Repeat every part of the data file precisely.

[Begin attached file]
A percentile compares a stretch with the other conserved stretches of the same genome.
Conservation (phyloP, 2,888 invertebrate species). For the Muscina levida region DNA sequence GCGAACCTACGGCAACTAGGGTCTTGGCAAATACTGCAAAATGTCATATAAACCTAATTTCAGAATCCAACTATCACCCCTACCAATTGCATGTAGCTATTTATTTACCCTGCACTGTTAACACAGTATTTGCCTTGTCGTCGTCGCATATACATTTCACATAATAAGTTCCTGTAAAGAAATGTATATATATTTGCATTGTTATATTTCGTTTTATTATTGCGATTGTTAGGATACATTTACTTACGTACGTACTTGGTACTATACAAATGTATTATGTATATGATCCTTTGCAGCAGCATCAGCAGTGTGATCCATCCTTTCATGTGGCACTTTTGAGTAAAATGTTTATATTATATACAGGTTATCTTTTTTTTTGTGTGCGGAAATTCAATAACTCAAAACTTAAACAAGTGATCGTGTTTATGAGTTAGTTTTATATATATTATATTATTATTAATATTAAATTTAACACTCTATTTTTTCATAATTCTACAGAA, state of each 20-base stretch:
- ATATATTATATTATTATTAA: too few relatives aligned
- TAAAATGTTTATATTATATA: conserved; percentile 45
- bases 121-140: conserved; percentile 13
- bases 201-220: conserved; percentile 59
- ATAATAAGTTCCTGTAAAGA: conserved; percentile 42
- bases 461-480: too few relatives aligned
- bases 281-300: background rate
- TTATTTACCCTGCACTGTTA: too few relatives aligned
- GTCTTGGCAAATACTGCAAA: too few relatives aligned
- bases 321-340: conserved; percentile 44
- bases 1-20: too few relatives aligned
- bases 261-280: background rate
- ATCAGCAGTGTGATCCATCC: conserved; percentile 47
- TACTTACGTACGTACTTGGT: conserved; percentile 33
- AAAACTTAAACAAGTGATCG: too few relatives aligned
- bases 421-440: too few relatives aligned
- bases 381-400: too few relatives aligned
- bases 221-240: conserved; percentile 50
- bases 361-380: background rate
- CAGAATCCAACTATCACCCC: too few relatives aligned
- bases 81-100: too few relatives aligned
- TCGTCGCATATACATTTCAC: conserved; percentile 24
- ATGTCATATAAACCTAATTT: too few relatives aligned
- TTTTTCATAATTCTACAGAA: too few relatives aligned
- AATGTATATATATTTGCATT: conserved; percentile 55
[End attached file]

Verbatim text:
A percentile compares a stretch with the other conserved stretches of the same genome.
Conservation (phyloP, 2,888 invertebrate species). For the Muscina levida region DNA sequence GCGAACCTACGGCAACTAGGGTCTTGGCAAATACTGCAAAATGTCATATAAACCTAATTTCAGAATCCAACTATCACCCCTACCAATTGCATGTAGCTATTTATTTACCCTGCACTGTTAACACAGTATTTGCCTTGTCGTCGTCGCATATACATTTCACATAATAAGTTCCTGTAAAGAAATGTATATATATTTGCATTGTTATATTTCGTTTTATTATTGCGATTGTTAGGATACATTTACTTACGTACGTACTTGGTACTATACAAATGTATTATGTATATGATCCTTTGCAGCAGCATCAGCAGTGTGATCCATCCTTTCATGTGGCACTTTTGAGTAAAATGTTTATATTATATACAGGTTATCTTTTTTTTTGTGTGCGGAAATTCAATAACTCAAAACTTAAACAAGTGATCGTGTTTATGAGTTAGTTTTATATATATTATATTATTATTAATATTAAATTTAACACTCTATTTTTTCATAATTCTACAGAA, state of each 20-base stretch:
- ATATATTATATTATTATTAA: too few relatives aligned
- TAAAATGTTTATATTATATA: conserved; percentile 45
- bases 121-140: conserved; percentile 13
- bases 201-220: conserved; percentile 59
- ATAATAAGTTCCTGTAAAGA: conserved; percentile 42
- bases 461-480: too few relatives aligned
- bases 281-300: background rate
- TTATTTACCCTGCACTGTTA: too few relatives aligned
- GTCTTGGCAAATACTGCAAA: too few relatives aligned
- bases 321-340: conserved; percentile 44
- bases 1-20: too few relatives aligned
- bases 261-280: background rate
- ATCAGCAGTGTGATCCATCC: conserved; percentile 47
- TACTTACGTACGTACTTGGT: conserved; percentile 33
- AAAACTTAAACAAGTGATCG: too few relatives aligned
- bases 421-440: too few relatives aligned
- bases 381-400: too few relatives aligned
- bases 221-240: conserved; percentile 50
- bases 361-380: background rate
- CAGAATCCAACTATCACCCC: too few relatives aligned
- bases 81-100: too few relatives aligned
- TCGTCGCATATACATTTCAC: conserved; percentile 24
- ATGTCATATAAACCTAATTT: too few relatives aligned
- TTTTTCATAATTCTACAGAA: too few relatives aligned
- AATGTATATATATTTGCATT: conserved; percentile 55